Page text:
Census 2000 will have no effect on Alabama’s representation

Published 12:00 am Wednesday, June 28, 2000

The 2000 federal census is a long way from being completed but it is a given that when all the noses are counted Alabama will neither gain nor lose a seat in the U. S. House of Representatives.

The state experienced a modest growth in population during the final decade of the 20th century, but not nearly enough to warrant another Congressional seat. The big gainers will be California, Florida and Texas, the losers will be states like New York, Michigan and Illinois.

As far as Alabama is concerned, the state saw a slow but steady decline in congressional representation during the 20th Century. From a record high of 10 seats in the U. S. House after the 1910 census it dropped to 9 in 1930, 8 in 1960 and 7 in 1970.

Old timers will surely remember the fierce fight in the Alabama Legislature after the 60 census. Unable to agree on what district to eliminate, the lawmakers finally threw in the towel and came up with the bizarre "9-8" plan under which the nine nominees ran in a statewide free-for-all, with the low man being eliminated.

With it now certain that Alabama's number of congressional seats will remain intact, there will be no similar brawl after the 2000 census.

However, what the census will surely do is require a major re-drawing of legislative districts in the state. There have been enormous shifts of population within Alabama counties since the 1990 census.

Population explosions in such counties as Shelby, Baldwin and Autauga, to mention a few, will necessitate more legislative representation for them which means less for counties which suffered population losses.

Thereis no denying that the sunis setting on the remarkable political career of Joe Reed of Montgomery. For decades Reed was the unchallenged leader of African-Americans in Alabama politics. As chairman of the Alabama Democratic Conference, the No. 2 man at the powerful Alabama Education Association, chairman ofthe Alabam State University Board of Trustees and as a Montgomery city commissioner, Reed walked

with a big stick.

In recent years the ADC influence has dwindled, upstaged by the New South Coalition; Reed lost his chairmanship of the ASU board, and he was thrown off the Montgomery City Commission in the 1999 elections.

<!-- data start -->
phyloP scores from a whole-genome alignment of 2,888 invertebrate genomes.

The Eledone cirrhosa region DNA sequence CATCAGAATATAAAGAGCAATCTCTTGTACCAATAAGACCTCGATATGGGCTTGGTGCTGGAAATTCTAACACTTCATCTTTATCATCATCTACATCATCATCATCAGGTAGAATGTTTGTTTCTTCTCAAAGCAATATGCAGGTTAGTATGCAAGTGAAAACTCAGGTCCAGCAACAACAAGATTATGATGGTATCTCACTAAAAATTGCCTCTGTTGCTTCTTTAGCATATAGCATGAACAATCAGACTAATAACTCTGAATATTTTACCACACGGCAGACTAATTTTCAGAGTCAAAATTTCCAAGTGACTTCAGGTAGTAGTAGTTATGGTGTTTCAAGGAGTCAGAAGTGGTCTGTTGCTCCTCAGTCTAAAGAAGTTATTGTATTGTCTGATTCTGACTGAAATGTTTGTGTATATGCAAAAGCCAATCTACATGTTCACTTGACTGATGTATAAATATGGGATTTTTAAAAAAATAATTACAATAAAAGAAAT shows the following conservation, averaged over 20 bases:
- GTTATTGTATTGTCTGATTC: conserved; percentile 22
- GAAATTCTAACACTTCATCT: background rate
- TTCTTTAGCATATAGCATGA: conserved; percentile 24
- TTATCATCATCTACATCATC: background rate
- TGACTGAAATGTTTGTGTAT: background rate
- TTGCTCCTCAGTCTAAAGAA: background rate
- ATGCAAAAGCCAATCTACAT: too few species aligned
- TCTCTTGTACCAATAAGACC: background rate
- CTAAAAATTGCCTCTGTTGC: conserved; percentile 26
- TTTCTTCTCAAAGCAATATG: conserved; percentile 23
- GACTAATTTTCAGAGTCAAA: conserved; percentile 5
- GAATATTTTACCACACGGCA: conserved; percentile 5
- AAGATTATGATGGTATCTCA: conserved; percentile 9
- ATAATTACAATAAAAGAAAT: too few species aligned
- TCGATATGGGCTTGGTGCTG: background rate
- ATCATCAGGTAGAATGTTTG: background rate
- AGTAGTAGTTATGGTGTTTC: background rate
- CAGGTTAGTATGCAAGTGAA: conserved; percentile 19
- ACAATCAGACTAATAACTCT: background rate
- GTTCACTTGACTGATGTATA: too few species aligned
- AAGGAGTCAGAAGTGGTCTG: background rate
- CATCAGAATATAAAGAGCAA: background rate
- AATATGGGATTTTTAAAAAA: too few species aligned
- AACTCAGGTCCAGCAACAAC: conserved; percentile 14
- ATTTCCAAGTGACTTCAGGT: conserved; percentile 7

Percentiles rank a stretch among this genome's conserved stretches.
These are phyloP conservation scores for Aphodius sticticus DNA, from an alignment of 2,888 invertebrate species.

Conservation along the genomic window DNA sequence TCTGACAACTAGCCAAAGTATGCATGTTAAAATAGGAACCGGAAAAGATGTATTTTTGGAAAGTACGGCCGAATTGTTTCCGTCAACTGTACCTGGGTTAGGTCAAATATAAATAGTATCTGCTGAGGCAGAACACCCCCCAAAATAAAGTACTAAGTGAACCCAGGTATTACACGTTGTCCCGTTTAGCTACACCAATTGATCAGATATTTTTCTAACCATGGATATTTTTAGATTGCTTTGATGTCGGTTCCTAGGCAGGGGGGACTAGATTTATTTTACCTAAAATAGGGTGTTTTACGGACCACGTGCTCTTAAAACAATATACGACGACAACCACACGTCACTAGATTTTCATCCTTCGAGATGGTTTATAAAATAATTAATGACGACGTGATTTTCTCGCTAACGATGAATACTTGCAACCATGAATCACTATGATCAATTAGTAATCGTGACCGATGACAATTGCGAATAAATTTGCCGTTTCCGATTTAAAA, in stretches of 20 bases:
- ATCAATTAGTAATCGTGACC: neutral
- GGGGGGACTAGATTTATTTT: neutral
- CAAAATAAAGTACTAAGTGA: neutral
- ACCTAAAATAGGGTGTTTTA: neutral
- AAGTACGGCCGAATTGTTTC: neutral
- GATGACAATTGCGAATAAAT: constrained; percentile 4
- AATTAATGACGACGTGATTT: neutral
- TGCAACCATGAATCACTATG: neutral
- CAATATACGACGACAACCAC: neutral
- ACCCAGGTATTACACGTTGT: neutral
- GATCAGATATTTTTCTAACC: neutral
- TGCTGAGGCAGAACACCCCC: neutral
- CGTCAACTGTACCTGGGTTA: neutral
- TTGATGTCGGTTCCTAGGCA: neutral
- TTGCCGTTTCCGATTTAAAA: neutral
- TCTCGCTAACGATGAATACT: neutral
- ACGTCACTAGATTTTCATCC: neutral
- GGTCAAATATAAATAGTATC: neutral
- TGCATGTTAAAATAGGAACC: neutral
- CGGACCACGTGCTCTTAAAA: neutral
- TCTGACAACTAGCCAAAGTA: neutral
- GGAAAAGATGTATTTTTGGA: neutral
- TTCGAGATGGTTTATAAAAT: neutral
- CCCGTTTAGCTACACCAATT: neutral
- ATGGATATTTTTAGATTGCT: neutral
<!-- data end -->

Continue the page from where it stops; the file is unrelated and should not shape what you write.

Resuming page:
All of which is to say it seemed only right that in the twilight of his illustrious if controversial career Reed should have been picked to be chairman of Alabama's delegation to the Democratic National Convention. While it is little more than a ceremonial position, to be the first black to chair an Alabama delegation to a national convention is a deserved recognition.

With no intention of making light of the recent ruling by the U. S. Supreme Court on public prayer in schools, it brings to mind one of my favorite cartoons of long ago.

It was published at a time when the threat of a nuclear attack on this nation loomed strong…a time when many Americans built fall-out shelters.

The cartoon showed a notice posted on a school bulletin board, and it said it all: "In the event of a nuclear attack the Supreme Court's ban on public prayer is temporarily suspended."

And as another wag put it, as long as they give students exams in physics and calculus, there will be prayer in the classrooms.

On a more serious note, Atty. Gen. Bill Pryor insisted that the recent ruling did not affect the court ruling under which Alabama schools are operating. In that case the courts ruled that schools can neither encourage or discourage student-led prayer but that genuine student-initiated prayer is permissable.

No matter, it is evident that the long-standing custom of having a prayer before high school football games is disappearing.